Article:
Here is one of the few cars that they built on a Mercedes-Benz chassis. It was purchased new in 1935 by Sir Max Aitken, a newspaper proprietor, before being sold on to the German Ambassador to Great Britain by 1938. In 1939 it was shipped to the US where it has been restored several times over the years. and even exhibited in the late 1990s at the Auburn-Cord-Duesenberg Museum, in Auburn, Indiana.

MX41302-152 Mercedes-Benz 500K DHC by Corsica red 1935 closed

This is a model of the same car with its hood raised.


MX41804-071 Stutz DV32 Super Bearcat green 1932 open

Sold in 2011 for over half a million US Dollars this car was created in the early 1930s a time of intense competition amongst US car makers to make the best cars. Less than ten of the Super Bearcat are thought to have been produced and the car was a swansong for Stutz as by 1936 the company was closed, indeed no more cars seem to have been assembled from about 1934 and the cars sold later seem to have been sold from stock.

In May 1931, the new DV-32 engine (DV for “Dual Valve,” “32” for “four valves per cylinder”) updated the old Vertical Eight and power output increased by 40 percent to about 150 bhp. Performance and efficiency which was only bettered by the Duesenberg Model J. This engine powered the new Bearcat, a name associated with Stutz from its early days. The Super Bearcat was fitted with an ultra-light Weymann fabric bodywork and a short 116-inch wheelbase and had a tight convertible top, roll-up windows and an advanced integral luggage trunk.

This car has been in several well known US car collections over the years, the Harrah collection for example.

MX41804-072 Stutz DV32 Super Bearcat green 1932 closed

This is a model of the same car with its hood raised.


MX50406-031 Duesenberg J SWB French True Speedster by Figoni #J-465-2509 black / red 1931

Figoni built three bodies for Duesenberg chassis. The car modelled represents one which was built as a true speedster with no side windows. The cars designer was Gordon Buerig also famous for Cord and Auburn designs in subsequent years.

This car took part in the Nice to Paris rally and shown in the 1932 Cannes Concours D’Elegance.

MX50406-032 Duesenberg J SWB French True Speedster by Figoni #J-465-2509 black / blue 1931

The same car as above but in a different colour scheme.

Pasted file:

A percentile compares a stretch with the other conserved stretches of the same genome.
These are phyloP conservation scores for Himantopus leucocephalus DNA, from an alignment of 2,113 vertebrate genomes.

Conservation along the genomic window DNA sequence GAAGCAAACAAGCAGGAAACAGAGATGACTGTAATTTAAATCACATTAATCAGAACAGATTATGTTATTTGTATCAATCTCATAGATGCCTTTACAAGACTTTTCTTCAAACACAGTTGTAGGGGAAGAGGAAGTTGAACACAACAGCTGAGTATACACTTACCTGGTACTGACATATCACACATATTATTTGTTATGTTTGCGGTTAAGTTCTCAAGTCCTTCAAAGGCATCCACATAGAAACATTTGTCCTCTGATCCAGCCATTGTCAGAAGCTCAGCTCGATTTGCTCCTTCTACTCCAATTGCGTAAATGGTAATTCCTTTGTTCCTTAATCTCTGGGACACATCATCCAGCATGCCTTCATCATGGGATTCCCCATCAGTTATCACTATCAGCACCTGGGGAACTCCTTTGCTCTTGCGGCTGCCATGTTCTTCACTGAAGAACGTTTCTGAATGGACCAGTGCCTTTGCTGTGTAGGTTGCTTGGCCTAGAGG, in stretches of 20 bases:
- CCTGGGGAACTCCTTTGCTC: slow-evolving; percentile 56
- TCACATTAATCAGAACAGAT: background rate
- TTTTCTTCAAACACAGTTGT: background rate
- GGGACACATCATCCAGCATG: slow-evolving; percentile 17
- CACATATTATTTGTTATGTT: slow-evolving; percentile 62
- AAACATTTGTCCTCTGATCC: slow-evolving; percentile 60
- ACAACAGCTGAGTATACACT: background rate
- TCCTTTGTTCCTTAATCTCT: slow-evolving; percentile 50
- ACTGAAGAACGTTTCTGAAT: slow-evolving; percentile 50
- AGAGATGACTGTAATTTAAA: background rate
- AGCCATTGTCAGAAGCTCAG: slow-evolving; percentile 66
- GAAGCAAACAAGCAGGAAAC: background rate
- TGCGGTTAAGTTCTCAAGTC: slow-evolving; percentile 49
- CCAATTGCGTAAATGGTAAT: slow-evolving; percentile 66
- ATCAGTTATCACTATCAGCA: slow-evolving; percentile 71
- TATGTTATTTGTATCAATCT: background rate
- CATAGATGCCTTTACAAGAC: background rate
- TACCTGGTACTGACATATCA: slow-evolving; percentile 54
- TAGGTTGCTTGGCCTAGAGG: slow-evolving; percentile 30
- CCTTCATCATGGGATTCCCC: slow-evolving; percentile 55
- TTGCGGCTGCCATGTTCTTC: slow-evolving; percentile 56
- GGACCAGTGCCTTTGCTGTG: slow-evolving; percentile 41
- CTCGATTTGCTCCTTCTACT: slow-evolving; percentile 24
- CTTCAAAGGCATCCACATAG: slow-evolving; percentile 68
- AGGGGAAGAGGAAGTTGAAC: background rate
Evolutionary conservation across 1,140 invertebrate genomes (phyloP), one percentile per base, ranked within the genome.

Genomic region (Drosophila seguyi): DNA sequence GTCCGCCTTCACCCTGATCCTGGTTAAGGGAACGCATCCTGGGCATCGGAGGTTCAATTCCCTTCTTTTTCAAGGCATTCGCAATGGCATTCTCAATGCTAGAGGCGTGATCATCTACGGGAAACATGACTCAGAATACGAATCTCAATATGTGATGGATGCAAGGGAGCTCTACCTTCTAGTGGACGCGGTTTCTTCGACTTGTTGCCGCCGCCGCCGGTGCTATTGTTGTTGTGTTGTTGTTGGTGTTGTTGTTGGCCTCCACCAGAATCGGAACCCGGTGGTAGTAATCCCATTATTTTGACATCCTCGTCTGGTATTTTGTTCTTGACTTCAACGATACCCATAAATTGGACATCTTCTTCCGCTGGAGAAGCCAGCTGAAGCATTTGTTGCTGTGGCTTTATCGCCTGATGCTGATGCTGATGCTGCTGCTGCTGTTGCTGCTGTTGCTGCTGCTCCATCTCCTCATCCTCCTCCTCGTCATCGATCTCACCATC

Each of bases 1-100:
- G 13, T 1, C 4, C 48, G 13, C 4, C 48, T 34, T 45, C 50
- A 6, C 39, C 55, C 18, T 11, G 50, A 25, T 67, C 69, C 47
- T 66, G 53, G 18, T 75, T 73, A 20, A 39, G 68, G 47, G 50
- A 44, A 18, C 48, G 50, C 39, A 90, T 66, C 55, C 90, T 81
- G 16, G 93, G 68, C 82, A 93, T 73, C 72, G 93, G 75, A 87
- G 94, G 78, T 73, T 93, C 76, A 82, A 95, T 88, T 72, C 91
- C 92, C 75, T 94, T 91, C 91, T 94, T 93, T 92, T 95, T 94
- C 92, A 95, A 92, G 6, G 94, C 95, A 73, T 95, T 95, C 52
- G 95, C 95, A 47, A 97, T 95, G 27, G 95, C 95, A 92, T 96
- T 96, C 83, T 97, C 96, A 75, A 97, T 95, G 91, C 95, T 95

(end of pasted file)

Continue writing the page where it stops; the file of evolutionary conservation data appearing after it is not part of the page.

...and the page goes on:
MX50108-011 Aston Martin DB2-4 Allemano Coupe #LML/761 maroon 1953

This chassis fitted with a DB3 engine was bought by Mr J. O’Hara and shipped to the Italian coachbuilders Carrozzeria Allemano based in Turin in Italy. It was fitted with a unique Berlinetta body designed by Giovanni Savonuzzi .

The car was shipped to the US in the late 1970s after which it was restored and shown at Pebble Beach and placed on display at the Blackhawk Collection, Danville, California.



MX11302-192 Crayford Mercedes-Benz W116 450SE Estate red 1977

This is a new version of a previously used moulding. An estate car conversion carried out by the UK bodybuilder Crayford on the Mercedes W116 Saloon.


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News from the Continent June 2019 – M4 Group

By Hans-Georg Schmitt

All text by, and copyright of the Author. All photographs provided by the Manufacturer.

M4 Modelcars have three brands: Art Models, Best Models, and Rio. The models shown were scheduled for release in April and May and should available. All models shown are designed and diecast or made in resin in Italy to 1:43 scale.

April Releases

ART Models

ART207/2 Ferrari Dino S Coupe

Le Mans 24h 1966 – Salmon/Hobbs


ART403 Ferrari Dino 206 S

6th in Grand Prix of Brands Hatch 1966, 1st in class; Mike Parkes


ART404 Ferrari 166 Touring Barchetta

Winner of Palm Springs 1951 M.Lewis


BEST Models

BEST9743 Lancia Fulvia F&M Special HF

Targa Florio 1969; drivers Maglioli/Pinto


BEST9744 Ferrari 308 GTS Quattrovalvole 1982

In classic red.


RIO

RIO4596/P Alfa Romeo P3

Winner of Coppa Ciano 1932 – Tazio Nuvolari


RIO4597 Mercedes-Benz SSK

Mille Miglia 1932 – Broschek/Sebastian


RIO4598 Mercedes-Benz SSK

1st Grand Prix of Monaco 14.April 1929; Rudolf Caracciola 3rd.


RIO4599 Isotta Fraschini 8A Torpedo 1925

Blue with White bonnet accent


Releases May 2019

ART Models

Photograph supplied by M4 Modelcars to show car that the model is to be based on.
ART405 Ferrari 375 Plus

Winner of Carrera Panamericana 1954 – U.Maglioli . NB this model will be cast in resin.

BEST Models

Photograph supplied by M4 Modelcars to show car that the model is to be based on.
BEST9745 Ferrari 512 BB – Le Mans Classic 2010

Driven by Paul Knapfield


Photograph of car that the model will be based on
BEST9746 Ferrari 308 GTB Group 4

Winner of CI Vallelunga 1978 – Carlo Facetti


Photograph of car the model is to be based on supplied by M4 Modelcars
BEST9032/2 Porsche 908/03

Winner of 1000 km of Nurburgring 1970. Elford/Ahrens Jr.

Photograph of car the model is to be based on supplied by M4 Modelcars
BEST9132/2 Alfa Romeo TZ1

13th in Le Mans 194 – 1st in GT 1.6 Litre class – Businello/Deserti


RIO

RIO4600 Alfa Romeo P3 Tipo B

Ruote gemellate 1935


RIO4601 Alfa Romeo P3 Tipo B

Winner of Grand Prix of Montreux (CH) 1934. Carlo Felice Trossi (The racing debut of Alfa Romeo)


RIO4252/2 Alfa Romeo 1750 Berlina

Scuderia Ferrari 1932 – Chinese Red